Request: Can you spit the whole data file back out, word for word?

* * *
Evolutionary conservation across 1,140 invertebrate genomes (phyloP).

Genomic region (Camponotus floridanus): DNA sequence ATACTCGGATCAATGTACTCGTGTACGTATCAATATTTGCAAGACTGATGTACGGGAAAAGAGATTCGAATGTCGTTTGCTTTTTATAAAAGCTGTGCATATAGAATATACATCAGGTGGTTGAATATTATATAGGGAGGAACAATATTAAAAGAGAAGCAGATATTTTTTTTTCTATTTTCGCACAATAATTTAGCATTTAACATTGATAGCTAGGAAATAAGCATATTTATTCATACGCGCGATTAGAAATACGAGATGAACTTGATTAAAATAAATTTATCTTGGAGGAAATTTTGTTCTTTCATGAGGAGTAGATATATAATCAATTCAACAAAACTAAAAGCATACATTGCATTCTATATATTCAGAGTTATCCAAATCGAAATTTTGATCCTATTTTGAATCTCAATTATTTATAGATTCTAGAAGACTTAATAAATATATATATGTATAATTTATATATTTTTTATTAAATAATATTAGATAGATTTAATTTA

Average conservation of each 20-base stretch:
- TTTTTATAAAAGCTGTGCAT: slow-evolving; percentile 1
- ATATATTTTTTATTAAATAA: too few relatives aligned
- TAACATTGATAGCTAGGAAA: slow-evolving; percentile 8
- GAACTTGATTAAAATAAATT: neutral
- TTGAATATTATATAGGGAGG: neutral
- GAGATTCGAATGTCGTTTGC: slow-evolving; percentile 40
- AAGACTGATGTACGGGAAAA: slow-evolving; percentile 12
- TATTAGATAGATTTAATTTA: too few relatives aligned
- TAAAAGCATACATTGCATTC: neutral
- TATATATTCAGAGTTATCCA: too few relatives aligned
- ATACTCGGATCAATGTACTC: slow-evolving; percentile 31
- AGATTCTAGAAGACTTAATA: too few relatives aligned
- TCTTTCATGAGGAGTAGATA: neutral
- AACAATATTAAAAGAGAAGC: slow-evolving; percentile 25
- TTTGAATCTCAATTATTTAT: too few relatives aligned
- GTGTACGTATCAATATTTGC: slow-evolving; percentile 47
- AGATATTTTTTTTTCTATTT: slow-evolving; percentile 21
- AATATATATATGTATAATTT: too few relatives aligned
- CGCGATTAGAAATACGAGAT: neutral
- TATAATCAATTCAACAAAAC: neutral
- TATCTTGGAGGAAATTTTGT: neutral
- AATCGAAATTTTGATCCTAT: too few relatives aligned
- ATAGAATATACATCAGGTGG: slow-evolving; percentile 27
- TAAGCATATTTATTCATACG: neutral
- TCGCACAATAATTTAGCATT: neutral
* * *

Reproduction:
Evolutionary conservation across 1,140 invertebrate genomes (phyloP).

Genomic region (Camponotus floridanus): DNA sequence ATACTCGGATCAATGTACTCGTGTACGTATCAATATTTGCAAGACTGATGTACGGGAAAAGAGATTCGAATGTCGTTTGCTTTTTATAAAAGCTGTGCATATAGAATATACATCAGGTGGTTGAATATTATATAGGGAGGAACAATATTAAAAGAGAAGCAGATATTTTTTTTTCTATTTTCGCACAATAATTTAGCATTTAACATTGATAGCTAGGAAATAAGCATATTTATTCATACGCGCGATTAGAAATACGAGATGAACTTGATTAAAATAAATTTATCTTGGAGGAAATTTTGTTCTTTCATGAGGAGTAGATATATAATCAATTCAACAAAACTAAAAGCATACATTGCATTCTATATATTCAGAGTTATCCAAATCGAAATTTTGATCCTATTTTGAATCTCAATTATTTATAGATTCTAGAAGACTTAATAAATATATATATGTATAATTTATATATTTTTTATTAAATAATATTAGATAGATTTAATTTA

Average conservation of each 20-base stretch:
- TTTTTATAAAAGCTGTGCAT: slow-evolving; percentile 1
- ATATATTTTTTATTAAATAA: too few relatives aligned
- TAACATTGATAGCTAGGAAA: slow-evolving; percentile 8
- GAACTTGATTAAAATAAATT: neutral
- TTGAATATTATATAGGGAGG: neutral
- GAGATTCGAATGTCGTTTGC: slow-evolving; percentile 40
- AAGACTGATGTACGGGAAAA: slow-evolving; percentile 12
- TATTAGATAGATTTAATTTA: too few relatives aligned
- TAAAAGCATACATTGCATTC: neutral
- TATATATTCAGAGTTATCCA: too few relatives aligned
- ATACTCGGATCAATGTACTC: slow-evolving; percentile 31
- AGATTCTAGAAGACTTAATA: too few relatives aligned
- TCTTTCATGAGGAGTAGATA: neutral
- AACAATATTAAAAGAGAAGC: slow-evolving; percentile 25
- TTTGAATCTCAATTATTTAT: too few relatives aligned
- GTGTACGTATCAATATTTGC: slow-evolving; percentile 47
- AGATATTTTTTTTTCTATTT: slow-evolving; percentile 21
- AATATATATATGTATAATTT: too few relatives aligned
- CGCGATTAGAAATACGAGAT: neutral
- TATAATCAATTCAACAAAAC: neutral
- TATCTTGGAGGAAATTTTGT: neutral
- AATCGAAATTTTGATCCTAT: too few relatives aligned
- ATAGAATATACATCAGGTGG: slow-evolving; percentile 27
- TAAGCATATTTATTCATACG: neutral
- TCGCACAATAATTTAGCATT: neutral